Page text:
Beth Reinhard and Kate King, Wall Street Journal, July 5, 2017
When Rev. Charles Boyer asks his African-American parishioners at the Bethel AME Church in Woodbury, N.J., if they know someone in prison, a majority of hands go up.
Black neighborhoods in this blue-collar town and others across the country have been disproportionately scarred by the number of African-Americans serving long, mandatory-minimum sentences for drug offenses. In New Jersey, blacks make up 61% of the prison population but only 14% of the state’s residents, according to figures from the state legislature.
A bill that is now in the hands of Gov. Chris Christie would make New Jersey the fourth state in the country to require lawmakers to consider a “racial impact statement” before approving any criminal justice system legislation.
The movement toward racial impact statements is emerging as another front in the long-running debate on the intersection of race and criminal justice, a debate that has intensified in recent years partly due to a series of police shootings of black men that were captured on video.
Supporters of the bill like Rev. Boyer say the Republican governor’s signature would reinforce one of the strengths of his record — an innovative approach to criminal justice — at time when his poll ratings are among the worst of any governor in the nation and New Jersey is just getting past a recent budget impasse that shut the state government for three days. Opponents contend that sentencing laws should be written without consideration of race.
Mr. Christie has made combating the state’s drug addiction crisis a signature issue, backing laws that expand alternatives to prison for drug offenders, require insurers to cover six months of addiction treatment, and overhaul the state’s bail system so poor people aren’t unnecessarily behind bars. The governor was tapped by President Donald Trump this year to lead a national commission to combat opioid addiction.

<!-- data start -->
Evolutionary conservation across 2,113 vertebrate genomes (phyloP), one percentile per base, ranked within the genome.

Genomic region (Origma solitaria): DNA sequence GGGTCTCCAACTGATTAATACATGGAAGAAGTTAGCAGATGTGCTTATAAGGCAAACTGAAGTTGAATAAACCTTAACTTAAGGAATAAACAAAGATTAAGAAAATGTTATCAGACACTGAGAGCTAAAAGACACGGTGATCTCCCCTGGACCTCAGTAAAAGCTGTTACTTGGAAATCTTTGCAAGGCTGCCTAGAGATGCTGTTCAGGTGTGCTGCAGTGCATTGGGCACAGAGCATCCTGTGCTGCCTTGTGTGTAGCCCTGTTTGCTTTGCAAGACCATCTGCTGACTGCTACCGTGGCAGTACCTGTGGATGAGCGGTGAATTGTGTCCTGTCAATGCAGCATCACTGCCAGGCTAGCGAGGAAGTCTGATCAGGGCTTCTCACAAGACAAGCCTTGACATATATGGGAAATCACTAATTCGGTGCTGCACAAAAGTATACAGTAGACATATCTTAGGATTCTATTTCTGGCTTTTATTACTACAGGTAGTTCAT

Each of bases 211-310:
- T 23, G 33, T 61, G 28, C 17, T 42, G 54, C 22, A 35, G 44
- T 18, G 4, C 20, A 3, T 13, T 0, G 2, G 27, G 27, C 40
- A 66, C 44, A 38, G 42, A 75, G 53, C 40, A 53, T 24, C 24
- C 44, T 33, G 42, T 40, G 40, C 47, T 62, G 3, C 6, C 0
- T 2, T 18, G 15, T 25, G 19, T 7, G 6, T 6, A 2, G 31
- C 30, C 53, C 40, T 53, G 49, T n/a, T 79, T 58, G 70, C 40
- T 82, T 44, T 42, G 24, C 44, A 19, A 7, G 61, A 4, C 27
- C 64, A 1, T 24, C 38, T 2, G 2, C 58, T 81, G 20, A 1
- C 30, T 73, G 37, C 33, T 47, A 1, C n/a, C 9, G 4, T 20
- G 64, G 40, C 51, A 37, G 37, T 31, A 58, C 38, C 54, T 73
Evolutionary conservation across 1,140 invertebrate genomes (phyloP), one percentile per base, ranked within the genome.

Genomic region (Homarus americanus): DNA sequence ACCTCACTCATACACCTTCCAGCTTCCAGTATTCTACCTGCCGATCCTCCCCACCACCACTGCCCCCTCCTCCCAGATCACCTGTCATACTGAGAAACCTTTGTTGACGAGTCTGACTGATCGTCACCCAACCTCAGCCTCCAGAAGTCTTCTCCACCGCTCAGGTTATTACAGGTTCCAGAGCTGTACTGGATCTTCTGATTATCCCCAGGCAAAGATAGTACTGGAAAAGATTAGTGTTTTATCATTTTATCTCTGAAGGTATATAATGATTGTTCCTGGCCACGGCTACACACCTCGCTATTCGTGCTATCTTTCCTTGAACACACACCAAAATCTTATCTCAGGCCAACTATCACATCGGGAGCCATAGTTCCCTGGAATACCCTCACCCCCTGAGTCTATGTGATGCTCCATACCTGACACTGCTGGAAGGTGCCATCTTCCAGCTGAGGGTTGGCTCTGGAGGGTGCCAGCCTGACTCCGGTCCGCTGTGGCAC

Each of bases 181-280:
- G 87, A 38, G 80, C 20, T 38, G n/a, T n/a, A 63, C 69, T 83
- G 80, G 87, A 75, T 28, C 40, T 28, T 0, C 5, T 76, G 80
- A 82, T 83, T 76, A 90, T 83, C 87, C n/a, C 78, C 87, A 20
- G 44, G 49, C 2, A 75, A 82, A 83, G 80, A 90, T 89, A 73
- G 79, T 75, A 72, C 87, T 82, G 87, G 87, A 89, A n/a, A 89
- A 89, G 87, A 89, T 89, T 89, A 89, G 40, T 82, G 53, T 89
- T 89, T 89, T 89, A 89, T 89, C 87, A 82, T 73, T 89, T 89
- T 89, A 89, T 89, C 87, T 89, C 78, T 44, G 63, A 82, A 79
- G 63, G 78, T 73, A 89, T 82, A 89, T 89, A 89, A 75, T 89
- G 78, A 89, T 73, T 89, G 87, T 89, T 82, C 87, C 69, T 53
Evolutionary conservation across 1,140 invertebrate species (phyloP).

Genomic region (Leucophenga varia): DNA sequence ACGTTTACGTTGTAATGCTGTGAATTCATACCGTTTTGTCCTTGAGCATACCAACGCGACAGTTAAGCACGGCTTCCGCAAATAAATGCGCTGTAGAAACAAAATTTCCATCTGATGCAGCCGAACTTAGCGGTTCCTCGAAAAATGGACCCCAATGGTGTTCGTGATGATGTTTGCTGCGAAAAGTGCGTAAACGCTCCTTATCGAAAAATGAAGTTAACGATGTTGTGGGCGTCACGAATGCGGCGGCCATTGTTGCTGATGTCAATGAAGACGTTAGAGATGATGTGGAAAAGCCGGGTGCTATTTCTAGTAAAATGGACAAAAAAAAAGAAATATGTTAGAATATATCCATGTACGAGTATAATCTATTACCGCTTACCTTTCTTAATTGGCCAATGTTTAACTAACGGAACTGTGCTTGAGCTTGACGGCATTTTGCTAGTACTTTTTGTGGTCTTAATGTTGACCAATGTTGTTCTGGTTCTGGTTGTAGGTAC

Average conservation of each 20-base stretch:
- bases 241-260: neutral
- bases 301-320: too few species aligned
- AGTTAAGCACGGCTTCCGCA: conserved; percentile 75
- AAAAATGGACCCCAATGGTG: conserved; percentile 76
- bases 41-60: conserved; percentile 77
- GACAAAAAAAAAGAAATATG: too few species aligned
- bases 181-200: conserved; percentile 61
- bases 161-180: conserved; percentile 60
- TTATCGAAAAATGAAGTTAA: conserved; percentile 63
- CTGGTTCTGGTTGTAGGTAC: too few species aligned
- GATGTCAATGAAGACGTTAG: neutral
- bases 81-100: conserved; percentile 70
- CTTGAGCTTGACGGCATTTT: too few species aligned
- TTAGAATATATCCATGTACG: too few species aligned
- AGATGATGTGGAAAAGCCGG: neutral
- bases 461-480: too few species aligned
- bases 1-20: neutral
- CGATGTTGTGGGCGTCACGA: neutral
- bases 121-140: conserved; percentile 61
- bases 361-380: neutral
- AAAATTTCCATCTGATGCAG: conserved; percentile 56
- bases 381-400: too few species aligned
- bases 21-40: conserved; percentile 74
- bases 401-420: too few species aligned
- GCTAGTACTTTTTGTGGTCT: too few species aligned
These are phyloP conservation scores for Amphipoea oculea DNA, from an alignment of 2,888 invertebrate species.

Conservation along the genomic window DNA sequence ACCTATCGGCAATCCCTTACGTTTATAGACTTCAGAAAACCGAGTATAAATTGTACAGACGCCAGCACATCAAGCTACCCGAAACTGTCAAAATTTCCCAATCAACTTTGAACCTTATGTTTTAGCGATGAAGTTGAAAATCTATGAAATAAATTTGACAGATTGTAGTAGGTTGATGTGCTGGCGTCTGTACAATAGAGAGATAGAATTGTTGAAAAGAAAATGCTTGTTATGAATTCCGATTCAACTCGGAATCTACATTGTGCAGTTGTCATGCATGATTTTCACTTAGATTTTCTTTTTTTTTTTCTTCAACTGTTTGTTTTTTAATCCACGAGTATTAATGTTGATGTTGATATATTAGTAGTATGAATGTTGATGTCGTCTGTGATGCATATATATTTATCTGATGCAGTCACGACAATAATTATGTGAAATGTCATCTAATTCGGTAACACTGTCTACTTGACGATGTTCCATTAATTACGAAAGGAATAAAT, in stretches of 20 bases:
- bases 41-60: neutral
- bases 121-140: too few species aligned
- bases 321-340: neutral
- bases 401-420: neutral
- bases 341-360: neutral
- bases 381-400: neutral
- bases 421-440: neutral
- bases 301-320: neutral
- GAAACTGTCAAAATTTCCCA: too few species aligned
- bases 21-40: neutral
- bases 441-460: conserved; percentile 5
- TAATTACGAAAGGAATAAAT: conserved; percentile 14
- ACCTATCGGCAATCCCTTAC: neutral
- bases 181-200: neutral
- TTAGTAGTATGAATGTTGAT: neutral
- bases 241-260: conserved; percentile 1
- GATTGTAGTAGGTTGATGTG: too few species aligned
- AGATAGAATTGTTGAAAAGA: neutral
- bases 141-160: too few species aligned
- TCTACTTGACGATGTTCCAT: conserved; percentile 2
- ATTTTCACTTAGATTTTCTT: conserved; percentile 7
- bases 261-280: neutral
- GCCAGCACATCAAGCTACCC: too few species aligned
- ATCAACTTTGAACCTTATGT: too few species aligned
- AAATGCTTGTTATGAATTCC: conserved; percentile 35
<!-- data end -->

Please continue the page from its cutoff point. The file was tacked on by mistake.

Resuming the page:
Mr. Christie hasn’t taken a public position on the racial impact bill, which faces a July 10 deadline for his signature or veto. A spokesman for the governor said he would review the legislation.
The bill received unanimous support in the state Senate and only three no votes in the Assembly, quietly marking the latest victory for the bipartisan movement in state capitols to revamp criminal justice policies.
African-Americans in New Jersey are incarcerated at 12 times the rate of whites, making New Jersey’s racial disparity the worst in the country, according to an analysis of Justice Department data last year by the Sentencing Project, a nonprofit that advocates reducing the prison population.
Iowa was the first to require racial impact statements in 2008, followed by Connecticut and Oregon. Minnesota lawmakers also use racial impact statements, though they aren’t mandatory.
In Arkansas, where African-Americans make up 16% of the state’s residents but 43% of the prison population, a proposal to require racial impact statements for sentencing bills was voted down in March.
Bills requiring racial impact statements have also been considered in Florida, Mississippi and Wisconsin, according to criminal justice experts.